I think it’s an unspoken secret among writing teachers that we all learn a ton from our students! My greatest weakness in early drafts is a tendency to frontload the novel with too much backstory. This is something many of my students struggle with as well. When you’re reading someone else’s draft, it’s easy to see how all that backstory isn’t especially interesting, but it can be tough for a writer to see in her own work. Occasionally I will catch myself trying to justify a backstory dump in a first chapter of an early draft of mine, and I’ll ask myself: if one of my students did this, would I think it worked? The answer is almost always “no.”

What’s one piece of writing advice you now pass on to your students that you wish you would have known before starting your first novel? 

I wish I’d understood the importance of structure and plot. If I had, I don’t think it would have taken me as long as it did to write my first book. It’s the least fun, least sexy part of the writing process – but it will sink your novel if you don’t figure it out.

If a writer is going to read one book on writing technique, which one would you suggest? 

That’s hard! I have so many go-to books. Purely for craft, I recommend “The Art of …” series by Graywolf Press, as well as Adam Sexton’s Master Class in Fiction Writing. For a broader perspective on writing and the writing life, I’d recommend Robin Black’s Crash Course. I’m also fond of John Gardner’s The Art of Fiction and On Becoming a Novelist, which I first read in the early 1990s. I don’t agree with everything Gardner says – he can be really cranky! – but I think he offers up some smart observations about how fiction works.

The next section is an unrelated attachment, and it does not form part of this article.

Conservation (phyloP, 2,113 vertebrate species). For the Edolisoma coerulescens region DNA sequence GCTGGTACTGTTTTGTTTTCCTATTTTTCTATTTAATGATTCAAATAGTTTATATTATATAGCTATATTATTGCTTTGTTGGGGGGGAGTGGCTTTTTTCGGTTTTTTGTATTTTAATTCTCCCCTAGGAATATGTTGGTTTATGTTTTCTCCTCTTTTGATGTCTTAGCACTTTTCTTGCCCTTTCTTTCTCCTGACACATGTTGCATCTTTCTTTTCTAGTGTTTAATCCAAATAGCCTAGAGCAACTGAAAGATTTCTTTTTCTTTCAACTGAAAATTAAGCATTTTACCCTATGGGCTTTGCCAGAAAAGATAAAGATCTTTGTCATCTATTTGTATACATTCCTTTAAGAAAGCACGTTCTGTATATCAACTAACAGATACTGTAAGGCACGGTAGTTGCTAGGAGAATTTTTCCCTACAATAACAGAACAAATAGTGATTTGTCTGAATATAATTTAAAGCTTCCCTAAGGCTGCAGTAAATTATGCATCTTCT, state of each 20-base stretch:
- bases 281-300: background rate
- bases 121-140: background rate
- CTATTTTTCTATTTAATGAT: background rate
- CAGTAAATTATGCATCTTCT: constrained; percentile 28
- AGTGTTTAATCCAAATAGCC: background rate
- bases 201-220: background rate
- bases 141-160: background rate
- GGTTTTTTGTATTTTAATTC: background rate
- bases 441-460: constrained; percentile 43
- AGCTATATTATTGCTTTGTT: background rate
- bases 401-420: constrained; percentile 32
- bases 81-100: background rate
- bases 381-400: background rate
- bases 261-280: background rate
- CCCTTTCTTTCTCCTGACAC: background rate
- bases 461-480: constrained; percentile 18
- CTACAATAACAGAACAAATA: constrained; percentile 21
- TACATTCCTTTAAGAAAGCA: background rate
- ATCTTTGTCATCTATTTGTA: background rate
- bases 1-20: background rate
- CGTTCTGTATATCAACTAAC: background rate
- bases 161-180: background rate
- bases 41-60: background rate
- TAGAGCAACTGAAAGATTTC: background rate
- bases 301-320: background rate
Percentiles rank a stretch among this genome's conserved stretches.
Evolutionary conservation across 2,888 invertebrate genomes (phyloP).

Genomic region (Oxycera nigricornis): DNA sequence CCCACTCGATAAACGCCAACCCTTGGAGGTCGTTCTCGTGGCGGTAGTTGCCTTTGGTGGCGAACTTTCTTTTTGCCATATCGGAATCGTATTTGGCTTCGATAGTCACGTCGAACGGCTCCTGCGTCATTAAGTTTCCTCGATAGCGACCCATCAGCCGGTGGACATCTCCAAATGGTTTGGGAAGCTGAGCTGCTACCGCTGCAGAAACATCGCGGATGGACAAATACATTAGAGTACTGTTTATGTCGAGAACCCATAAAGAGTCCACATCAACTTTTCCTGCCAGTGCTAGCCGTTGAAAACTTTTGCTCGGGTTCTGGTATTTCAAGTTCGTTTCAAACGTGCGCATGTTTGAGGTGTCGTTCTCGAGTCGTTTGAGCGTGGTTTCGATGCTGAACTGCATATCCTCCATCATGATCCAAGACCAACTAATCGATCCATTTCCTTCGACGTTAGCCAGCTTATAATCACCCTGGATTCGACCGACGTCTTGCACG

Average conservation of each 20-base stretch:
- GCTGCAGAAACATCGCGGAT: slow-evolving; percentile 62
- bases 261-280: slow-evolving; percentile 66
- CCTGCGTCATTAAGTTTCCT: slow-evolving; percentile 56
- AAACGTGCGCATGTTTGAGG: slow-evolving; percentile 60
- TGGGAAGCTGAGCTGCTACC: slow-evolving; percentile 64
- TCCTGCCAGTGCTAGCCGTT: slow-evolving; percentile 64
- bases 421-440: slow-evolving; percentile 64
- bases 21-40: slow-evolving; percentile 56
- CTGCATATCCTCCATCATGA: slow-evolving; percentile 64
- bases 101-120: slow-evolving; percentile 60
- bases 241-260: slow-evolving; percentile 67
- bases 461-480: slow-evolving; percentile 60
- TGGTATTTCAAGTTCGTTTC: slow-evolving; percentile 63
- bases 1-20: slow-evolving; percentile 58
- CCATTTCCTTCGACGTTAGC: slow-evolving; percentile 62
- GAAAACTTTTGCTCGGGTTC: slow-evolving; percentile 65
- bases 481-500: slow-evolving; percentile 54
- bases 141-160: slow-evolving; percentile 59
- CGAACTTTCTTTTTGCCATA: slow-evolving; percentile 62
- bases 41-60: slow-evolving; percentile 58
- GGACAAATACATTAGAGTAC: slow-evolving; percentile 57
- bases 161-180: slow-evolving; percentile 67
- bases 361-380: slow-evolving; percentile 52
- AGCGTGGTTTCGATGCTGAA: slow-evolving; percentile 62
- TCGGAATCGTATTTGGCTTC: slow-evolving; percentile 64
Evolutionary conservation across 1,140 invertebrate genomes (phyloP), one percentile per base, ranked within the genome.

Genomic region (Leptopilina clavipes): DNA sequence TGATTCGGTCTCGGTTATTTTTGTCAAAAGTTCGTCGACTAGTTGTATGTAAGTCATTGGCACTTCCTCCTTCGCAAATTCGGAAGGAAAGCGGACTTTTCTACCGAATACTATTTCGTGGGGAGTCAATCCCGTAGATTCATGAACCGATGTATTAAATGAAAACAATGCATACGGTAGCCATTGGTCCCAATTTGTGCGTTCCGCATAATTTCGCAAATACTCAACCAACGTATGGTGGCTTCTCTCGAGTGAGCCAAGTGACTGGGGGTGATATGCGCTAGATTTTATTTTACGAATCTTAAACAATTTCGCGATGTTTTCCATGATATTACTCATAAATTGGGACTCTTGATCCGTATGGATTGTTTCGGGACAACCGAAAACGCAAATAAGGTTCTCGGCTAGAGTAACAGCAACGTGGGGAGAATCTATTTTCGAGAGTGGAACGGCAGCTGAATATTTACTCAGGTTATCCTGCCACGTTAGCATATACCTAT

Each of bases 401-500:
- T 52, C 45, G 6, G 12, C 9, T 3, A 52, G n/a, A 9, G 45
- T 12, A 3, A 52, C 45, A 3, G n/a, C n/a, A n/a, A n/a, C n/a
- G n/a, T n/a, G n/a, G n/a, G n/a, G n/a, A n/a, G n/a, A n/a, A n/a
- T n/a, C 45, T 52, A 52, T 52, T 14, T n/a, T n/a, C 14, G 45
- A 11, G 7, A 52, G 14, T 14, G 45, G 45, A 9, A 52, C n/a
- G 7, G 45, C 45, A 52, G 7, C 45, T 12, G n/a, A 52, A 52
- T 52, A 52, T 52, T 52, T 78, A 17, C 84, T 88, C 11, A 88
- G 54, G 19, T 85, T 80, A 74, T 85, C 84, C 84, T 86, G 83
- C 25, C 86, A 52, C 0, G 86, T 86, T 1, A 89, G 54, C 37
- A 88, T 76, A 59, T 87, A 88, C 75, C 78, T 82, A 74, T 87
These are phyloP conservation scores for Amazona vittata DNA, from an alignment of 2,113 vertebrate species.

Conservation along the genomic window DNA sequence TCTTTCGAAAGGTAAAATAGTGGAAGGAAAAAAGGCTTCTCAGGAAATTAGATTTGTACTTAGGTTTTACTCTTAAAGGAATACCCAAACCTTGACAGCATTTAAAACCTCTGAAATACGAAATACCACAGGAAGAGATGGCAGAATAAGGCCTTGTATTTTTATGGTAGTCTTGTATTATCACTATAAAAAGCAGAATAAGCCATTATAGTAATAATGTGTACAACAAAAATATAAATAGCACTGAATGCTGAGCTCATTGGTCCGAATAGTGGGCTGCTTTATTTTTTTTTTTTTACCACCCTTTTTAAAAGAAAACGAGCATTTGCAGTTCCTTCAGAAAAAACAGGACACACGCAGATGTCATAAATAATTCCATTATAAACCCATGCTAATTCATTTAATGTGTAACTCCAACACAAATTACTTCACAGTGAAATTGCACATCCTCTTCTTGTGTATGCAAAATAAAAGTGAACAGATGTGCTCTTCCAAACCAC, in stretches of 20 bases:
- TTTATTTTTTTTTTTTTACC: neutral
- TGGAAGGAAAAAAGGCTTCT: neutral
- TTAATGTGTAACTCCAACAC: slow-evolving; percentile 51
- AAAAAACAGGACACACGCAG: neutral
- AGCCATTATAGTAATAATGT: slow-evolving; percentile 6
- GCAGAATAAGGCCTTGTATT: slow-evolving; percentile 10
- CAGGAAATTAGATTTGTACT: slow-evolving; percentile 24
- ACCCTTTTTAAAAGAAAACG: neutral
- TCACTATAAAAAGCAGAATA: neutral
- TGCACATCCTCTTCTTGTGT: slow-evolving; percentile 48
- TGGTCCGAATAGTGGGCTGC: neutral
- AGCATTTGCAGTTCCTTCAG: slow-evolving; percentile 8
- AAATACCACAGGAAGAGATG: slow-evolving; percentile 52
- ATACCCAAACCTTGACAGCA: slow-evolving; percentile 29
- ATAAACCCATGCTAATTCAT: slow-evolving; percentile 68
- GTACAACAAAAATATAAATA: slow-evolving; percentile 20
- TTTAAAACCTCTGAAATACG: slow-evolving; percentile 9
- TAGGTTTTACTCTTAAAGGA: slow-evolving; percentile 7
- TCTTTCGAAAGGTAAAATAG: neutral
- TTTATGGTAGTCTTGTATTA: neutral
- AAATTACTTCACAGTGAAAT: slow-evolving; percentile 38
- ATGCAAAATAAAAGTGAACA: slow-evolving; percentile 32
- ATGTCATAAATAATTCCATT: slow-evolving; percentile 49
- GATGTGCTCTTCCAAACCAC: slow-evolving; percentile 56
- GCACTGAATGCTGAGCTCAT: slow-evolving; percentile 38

Now that you’re done with the Generator, what’s next for you? How can writers still benefit from your wisdom, and what’s next for your writing?

For now, I’m trying to finish my own first draft of novel #3, which I hope will be done by the end of this year. I will be available to my former Grub students (and other writers) for manuscript consultations and coaching, and in fact, will have more time for that now that I won’t be running the Generator. And I’ll continue to teach in the University of Arkansas at Monticello’s online MFA program.

It’s still not quite real to me that my current students will be my last in the Generator program – though leaving is a bit easier knowing that the program will be in the very capable hands of Annie Hartnett. It has been such a privilege to create the Generator and help six classes of novelists to write their first drafts, and I’m grateful to GrubStreet for that opportunity.

11 comments

  1. Rob Wilstein

    I can second all those emotions. Lisa is a wonderful and insightful teacher. Good luck on that first draft.

  2. Michael J Nolan

    Lisa is a great troubleshooter. She did a wonderful job of untangling my novel back when I was in the Incubator.